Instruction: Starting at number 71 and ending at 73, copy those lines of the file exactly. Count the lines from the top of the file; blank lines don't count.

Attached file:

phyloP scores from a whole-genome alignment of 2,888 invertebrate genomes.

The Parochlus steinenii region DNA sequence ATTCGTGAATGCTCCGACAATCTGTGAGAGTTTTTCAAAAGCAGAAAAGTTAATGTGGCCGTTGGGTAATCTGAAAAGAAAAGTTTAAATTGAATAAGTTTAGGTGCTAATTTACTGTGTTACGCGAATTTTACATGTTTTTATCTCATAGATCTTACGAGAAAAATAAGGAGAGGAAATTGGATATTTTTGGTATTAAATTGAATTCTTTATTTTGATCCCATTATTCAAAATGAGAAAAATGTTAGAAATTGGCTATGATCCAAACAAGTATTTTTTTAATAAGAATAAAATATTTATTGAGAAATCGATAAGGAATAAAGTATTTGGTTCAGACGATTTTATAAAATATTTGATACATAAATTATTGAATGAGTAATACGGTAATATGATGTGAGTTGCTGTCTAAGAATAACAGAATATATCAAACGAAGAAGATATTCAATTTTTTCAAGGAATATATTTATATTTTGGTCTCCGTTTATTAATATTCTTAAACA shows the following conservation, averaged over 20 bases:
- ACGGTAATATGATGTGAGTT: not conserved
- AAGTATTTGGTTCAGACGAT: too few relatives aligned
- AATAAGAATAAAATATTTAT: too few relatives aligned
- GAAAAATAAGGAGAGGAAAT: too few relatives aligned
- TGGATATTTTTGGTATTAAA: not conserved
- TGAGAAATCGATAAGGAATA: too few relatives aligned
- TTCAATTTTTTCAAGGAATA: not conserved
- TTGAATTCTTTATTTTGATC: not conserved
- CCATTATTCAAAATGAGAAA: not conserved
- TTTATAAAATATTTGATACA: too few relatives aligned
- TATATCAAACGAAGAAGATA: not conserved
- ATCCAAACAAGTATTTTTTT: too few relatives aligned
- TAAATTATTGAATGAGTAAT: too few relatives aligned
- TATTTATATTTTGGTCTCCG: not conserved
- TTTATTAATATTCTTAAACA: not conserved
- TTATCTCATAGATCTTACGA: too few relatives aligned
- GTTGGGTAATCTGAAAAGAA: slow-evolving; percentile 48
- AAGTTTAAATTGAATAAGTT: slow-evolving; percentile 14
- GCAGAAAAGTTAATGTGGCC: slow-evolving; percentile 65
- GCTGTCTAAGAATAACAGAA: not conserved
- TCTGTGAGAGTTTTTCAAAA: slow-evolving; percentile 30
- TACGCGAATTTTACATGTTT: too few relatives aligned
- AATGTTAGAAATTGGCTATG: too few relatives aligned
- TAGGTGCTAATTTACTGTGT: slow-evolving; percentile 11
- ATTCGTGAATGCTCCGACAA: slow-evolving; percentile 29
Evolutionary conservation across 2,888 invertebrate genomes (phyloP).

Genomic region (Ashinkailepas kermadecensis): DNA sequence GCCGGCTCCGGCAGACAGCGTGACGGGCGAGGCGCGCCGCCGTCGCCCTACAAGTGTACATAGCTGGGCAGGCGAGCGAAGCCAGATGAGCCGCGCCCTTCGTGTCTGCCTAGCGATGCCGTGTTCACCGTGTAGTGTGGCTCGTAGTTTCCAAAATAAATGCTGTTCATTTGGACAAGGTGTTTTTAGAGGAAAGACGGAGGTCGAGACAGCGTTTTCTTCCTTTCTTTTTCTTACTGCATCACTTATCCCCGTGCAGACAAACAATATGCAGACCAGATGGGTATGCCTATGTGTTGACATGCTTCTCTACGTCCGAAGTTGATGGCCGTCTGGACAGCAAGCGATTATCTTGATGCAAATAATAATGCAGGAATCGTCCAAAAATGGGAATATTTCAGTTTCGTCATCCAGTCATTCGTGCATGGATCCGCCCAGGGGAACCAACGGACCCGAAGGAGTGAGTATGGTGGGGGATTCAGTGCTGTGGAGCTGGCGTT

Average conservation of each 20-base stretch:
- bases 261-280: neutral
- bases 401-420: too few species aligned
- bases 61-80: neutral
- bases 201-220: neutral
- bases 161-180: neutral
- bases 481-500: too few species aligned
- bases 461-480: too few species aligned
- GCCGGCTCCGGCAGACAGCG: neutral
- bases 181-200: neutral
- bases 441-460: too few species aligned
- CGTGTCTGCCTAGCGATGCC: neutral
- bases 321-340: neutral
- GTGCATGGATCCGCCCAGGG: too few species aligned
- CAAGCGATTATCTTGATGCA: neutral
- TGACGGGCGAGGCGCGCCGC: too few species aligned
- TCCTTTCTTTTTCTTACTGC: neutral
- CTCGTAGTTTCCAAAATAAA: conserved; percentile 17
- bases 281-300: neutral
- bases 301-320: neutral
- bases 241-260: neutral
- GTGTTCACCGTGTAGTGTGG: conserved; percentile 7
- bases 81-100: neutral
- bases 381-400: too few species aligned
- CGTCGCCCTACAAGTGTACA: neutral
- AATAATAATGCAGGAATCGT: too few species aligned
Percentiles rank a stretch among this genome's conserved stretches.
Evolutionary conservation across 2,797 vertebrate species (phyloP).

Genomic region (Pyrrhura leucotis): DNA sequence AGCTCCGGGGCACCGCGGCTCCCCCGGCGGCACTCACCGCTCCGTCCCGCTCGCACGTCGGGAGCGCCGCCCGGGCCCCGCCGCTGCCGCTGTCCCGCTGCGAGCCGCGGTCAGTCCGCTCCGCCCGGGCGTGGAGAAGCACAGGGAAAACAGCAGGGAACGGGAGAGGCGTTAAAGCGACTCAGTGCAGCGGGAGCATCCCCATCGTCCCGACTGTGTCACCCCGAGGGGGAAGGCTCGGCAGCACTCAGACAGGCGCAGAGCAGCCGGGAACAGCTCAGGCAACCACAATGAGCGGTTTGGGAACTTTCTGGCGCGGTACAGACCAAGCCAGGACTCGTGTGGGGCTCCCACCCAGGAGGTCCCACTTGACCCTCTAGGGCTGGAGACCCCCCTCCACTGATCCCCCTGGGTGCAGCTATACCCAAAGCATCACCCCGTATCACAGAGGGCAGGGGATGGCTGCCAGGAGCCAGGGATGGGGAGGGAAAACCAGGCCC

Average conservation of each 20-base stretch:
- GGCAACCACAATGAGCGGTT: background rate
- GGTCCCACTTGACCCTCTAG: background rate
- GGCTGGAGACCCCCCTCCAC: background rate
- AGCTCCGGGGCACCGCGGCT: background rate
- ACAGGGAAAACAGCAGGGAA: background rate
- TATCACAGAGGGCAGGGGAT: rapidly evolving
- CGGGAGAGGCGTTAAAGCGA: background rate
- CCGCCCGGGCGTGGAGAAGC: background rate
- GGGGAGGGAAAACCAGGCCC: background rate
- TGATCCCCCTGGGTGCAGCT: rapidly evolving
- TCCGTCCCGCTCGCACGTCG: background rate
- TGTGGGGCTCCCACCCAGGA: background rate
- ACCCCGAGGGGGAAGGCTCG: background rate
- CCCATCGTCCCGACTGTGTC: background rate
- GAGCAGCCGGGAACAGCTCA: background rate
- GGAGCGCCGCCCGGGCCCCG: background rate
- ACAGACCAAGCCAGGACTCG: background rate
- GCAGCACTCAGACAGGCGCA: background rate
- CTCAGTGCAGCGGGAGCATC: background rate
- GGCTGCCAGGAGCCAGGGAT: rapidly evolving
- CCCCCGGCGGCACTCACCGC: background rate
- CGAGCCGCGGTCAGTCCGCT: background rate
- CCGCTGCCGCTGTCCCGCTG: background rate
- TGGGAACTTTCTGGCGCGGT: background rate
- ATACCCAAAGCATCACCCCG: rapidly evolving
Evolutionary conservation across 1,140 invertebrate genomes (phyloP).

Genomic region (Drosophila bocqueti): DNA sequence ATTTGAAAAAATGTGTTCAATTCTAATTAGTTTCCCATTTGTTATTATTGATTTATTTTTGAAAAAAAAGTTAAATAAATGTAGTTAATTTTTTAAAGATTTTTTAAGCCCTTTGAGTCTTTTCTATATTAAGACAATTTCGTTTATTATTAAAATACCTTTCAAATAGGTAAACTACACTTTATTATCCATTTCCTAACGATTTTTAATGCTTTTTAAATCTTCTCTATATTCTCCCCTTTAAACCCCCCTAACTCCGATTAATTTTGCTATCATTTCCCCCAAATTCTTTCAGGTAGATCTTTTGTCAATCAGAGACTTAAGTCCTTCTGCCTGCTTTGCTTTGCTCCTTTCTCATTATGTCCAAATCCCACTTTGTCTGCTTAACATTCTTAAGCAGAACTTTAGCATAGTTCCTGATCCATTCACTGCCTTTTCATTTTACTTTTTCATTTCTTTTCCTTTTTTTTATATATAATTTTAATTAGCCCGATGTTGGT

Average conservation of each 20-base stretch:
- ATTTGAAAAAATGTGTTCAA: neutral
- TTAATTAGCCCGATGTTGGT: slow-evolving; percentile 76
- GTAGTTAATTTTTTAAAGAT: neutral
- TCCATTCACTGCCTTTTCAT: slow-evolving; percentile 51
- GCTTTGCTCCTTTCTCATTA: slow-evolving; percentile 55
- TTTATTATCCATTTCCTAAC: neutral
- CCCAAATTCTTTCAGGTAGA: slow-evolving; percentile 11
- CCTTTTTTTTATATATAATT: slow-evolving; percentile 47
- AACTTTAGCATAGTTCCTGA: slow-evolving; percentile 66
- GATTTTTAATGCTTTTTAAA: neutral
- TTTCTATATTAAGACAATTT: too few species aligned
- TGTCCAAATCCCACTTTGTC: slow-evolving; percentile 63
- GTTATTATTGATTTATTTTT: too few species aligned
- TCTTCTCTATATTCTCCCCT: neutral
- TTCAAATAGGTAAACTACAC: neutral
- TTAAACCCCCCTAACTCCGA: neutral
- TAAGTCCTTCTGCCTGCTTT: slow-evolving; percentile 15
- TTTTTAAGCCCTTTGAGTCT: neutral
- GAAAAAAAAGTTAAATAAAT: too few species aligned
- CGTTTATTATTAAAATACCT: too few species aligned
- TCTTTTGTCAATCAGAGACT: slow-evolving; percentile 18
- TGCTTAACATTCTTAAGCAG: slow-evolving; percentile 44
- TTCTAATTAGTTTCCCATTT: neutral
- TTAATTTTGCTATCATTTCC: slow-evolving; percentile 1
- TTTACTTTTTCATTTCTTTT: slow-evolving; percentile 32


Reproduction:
- TGTGGGGCTCCCACCCAGGA: background rate
- ACCCCGAGGGGGAAGGCTCG: background rate
- CCCATCGTCCCGACTGTGTC: background rate